Open Access

Improvement in the pre-hospital care of recreational drug users through the development of club specific ambulance referral guidelines

  • David M Wood1Email author,
  • Shaun L Greene1,
  • Graham Alldus2,
  • Denise Huggett3,
  • Michelle Nicolaou4,
  • Kerry Chapman5,
  • Fionna Moore6,
  • Kim Heather1,
  • Nicola Drake3 and
  • Paul I Dargan1
Substance Abuse Treatment, Prevention, and Policy20083:14

DOI: 10.1186/1747-597X-3-14

Received: 10 January 2008

Accepted: 06 June 2008

Published: 06 June 2008

Abstract

Background

Previously developed 'club guidelines' developed for club owners and promoters have tended to focus more on the legislative aspects of clubs, rather than the medical management of unwell clubbers within club environments. Despite this lack of guidance on the management of unwell clubbers, a significant proportion of clubs have 'club medic' rooms for managing these individuals. However, due to the lack of specific guidance on the training of staff working in these rooms and guidelines on when an ambulance should be called for an unwell clubber, there have been instances previously where clubbers have been inappropriately managed within the club environment, and often referred to hospital only after significant physiological derangement has occurred, thereby leading to an increased risk of morbidity and mortality.

Methods

We identified owners and promoters of local club venues within the catchment area of our Emergency Department and working jointly with them and other key stakeholders, in particular the London Ambulance Service and Metropolitan Police, identified strategies to improve pre-hospital care for clubbers who become unwell as a result of recreational drug use. These included developing guidelines detailing indications for ambulance transfer to hospital for clubbers with recreational drug toxicity and the training of club medic staff to use the guidelines

Results

Following the initial development of a pilot set of guidelines, an audit of their use identified training needed relating to the assessment of unwell clubbers with recreational drug toxicity and revisions required to the pilot version of the guidelines. After training related to the revised guidelines, all the club medic staff were confident in their ability to assess unwell clubbers with recreational drug toxicity, the use of the guidelines and also when to call an ambulance.

Conclusion

Working with key stakeholders in the local community, we have developed guidelines that can be used to improve the pre-hospital care of clubber unwell with recreational drug toxicity, and demonstrated that individuals with a variety of medical knowledge can be trained to use these guidelines. Wider dissemination of these guidelines, both regionally, nationally and potentially internationally, may help to reduce the pre-hospital morbidity and mortality associated with recreational drug toxicity encountered in club environments.

Background

The use of recreational drugs is common throughout the world, and in particular in the UK [1]. Previous studies have shown that a significant proportion of individuals entering treatment programmes with problematic use of recreational drugs, such as MDMA, gamma-hydroxybutyrate and ketamine, have had previous attendances in Emergency Rooms [2]. It is not clear from these studies whether ED presentations were directly from a nightclub, or from some where else (e.g. home).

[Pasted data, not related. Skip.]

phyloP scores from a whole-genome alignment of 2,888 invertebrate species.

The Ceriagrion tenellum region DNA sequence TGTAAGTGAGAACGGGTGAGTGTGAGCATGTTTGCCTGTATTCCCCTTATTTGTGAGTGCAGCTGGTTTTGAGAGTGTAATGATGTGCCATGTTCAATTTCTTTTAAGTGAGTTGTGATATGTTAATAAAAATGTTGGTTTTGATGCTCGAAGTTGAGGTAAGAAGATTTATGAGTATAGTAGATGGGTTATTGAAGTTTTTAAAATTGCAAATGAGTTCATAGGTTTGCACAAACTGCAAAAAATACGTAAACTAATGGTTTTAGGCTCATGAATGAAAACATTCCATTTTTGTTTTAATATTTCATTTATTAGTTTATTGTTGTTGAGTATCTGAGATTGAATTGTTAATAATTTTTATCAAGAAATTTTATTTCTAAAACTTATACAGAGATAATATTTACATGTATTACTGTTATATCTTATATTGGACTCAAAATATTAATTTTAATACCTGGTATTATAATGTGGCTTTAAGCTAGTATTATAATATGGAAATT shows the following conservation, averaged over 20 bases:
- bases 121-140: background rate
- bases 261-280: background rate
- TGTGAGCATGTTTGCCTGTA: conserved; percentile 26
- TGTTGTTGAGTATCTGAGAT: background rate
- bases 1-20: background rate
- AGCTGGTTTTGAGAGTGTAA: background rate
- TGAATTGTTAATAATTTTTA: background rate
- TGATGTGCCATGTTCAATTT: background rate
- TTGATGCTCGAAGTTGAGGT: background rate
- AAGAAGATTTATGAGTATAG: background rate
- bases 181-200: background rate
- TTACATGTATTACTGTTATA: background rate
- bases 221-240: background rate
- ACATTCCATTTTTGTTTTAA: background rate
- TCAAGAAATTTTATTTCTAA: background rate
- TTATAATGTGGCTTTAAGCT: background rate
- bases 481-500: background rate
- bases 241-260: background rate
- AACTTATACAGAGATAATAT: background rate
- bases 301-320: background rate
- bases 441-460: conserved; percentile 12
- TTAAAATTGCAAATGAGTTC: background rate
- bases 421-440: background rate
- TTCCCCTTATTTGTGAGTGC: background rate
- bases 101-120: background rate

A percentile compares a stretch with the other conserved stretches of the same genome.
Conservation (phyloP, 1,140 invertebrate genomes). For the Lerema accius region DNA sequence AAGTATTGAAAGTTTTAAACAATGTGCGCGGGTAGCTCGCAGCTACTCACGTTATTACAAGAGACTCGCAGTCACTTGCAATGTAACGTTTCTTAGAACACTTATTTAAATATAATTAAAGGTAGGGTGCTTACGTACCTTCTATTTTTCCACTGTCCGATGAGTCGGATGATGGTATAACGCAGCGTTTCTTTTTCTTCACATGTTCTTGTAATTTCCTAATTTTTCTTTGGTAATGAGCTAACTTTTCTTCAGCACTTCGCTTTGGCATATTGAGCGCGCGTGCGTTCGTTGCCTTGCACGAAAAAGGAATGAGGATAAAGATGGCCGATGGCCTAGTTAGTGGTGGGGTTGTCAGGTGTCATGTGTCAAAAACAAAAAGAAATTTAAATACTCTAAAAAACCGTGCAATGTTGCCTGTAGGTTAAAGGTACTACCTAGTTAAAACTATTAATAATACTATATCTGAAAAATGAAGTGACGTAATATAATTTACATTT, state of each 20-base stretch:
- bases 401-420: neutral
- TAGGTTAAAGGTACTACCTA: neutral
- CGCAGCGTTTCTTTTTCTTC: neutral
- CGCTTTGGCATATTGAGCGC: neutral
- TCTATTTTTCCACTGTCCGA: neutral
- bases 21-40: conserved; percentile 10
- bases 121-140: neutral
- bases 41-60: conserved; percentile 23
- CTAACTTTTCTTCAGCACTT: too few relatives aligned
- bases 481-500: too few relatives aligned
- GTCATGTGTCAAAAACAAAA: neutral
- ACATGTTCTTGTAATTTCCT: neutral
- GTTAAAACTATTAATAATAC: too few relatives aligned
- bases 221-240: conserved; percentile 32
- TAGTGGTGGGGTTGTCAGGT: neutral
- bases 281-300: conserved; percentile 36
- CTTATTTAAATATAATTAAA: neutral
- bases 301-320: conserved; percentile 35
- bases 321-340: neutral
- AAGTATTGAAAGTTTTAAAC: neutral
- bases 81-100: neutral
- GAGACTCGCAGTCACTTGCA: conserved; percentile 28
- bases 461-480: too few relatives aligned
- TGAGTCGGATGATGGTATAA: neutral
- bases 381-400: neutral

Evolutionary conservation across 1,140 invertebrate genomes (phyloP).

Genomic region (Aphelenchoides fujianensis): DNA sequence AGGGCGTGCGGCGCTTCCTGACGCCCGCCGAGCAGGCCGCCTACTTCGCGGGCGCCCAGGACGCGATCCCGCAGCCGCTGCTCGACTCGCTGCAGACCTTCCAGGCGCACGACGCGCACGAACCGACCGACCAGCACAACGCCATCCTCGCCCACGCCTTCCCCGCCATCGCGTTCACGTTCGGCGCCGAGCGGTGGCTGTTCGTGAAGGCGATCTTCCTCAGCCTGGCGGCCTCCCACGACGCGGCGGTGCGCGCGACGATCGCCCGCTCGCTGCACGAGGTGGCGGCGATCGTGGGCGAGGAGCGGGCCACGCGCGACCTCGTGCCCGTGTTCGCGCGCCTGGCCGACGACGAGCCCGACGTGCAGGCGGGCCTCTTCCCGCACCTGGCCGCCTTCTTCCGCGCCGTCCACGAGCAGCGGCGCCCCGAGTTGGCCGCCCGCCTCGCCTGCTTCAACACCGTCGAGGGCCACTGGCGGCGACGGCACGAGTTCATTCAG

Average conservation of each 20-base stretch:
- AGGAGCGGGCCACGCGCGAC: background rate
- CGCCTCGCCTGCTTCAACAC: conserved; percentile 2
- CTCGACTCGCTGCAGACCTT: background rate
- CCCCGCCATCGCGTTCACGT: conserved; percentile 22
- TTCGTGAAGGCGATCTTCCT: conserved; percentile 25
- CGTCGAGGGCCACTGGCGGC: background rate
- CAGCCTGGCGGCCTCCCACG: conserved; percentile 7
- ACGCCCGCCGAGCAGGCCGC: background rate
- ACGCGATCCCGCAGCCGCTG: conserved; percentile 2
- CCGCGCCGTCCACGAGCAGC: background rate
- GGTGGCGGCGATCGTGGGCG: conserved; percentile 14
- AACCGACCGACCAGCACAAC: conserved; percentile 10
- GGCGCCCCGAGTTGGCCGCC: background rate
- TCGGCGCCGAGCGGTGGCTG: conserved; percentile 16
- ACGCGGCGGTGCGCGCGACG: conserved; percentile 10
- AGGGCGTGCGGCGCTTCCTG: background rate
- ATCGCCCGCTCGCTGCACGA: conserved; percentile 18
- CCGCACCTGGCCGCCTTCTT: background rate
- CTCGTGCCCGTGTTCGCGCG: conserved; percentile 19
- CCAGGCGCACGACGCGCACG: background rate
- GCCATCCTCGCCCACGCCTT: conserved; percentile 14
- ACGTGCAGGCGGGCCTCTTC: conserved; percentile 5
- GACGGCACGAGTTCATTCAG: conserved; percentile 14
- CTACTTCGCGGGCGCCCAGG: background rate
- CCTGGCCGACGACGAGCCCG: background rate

Within the UK, the "Safer Clubbing" guidelines have been developed for nightclub owners and promoters; these focused more on the legislative and security aspects of clubs, rather than the medical management of unwell clubbers within club environments, particularly those with recreational drug toxicity [3]. Some authors have discussed the provision of 'first aid' facilities within club venues, although this has not been specifically for problems relating to recreational drugs [4]. Despite the lack of guidance concerning the management of individuals with toxicity following recreational drug use, a significant proportion of clubs now have dedicated 'club medic' rooms where individuals with recreational drug toxicity can be assessed and managed. These rooms have a range of medical equipment available for the assessment of individuals, and the experience of club medic room staff ranges from basic first aid training to paramedic/nurse-based training [5].

Our experience has been that club owners/promoters maybe reluctant to call an ambulance for clubbers with recreational drug toxicity, because of concerns that this could affect their licence. This has led to clubbers being inappropriately managed within the club environment, and potentially being referred to hospital only after significant physiological derangement has occurred, thereby leading to an increased risk of morbidity and mortality. This led us to work with key stakeholders in the pre-hospital setting to try and develop strategies to improve pre-hospital care for clubbers who become unwell as a result of recreational drug use. This included developing guidelines detailing indications for ambulance transfer to hospital for clubbers with recreational drug toxicity and the training of club medic staff to use the guidelines.

Methods

Identification of key stakeholders and issues relating to recreational drug toxicity

Following our experience of individuals being referred late from club venues with recreational drug toxicity, we identified owners and promoters of local club venues within the catchment area of our ED, a process aided by the local police service. Daytime visits were undertaken by DW, KH and GA to assess the various club medic rooms, facilities available, and the background and previous training of staff working within these rooms; these visits involved a general inspection of the facilities and discussion with relevant club staff, which was felt to be best done during the daytime when the clubs were not open and they had more time available.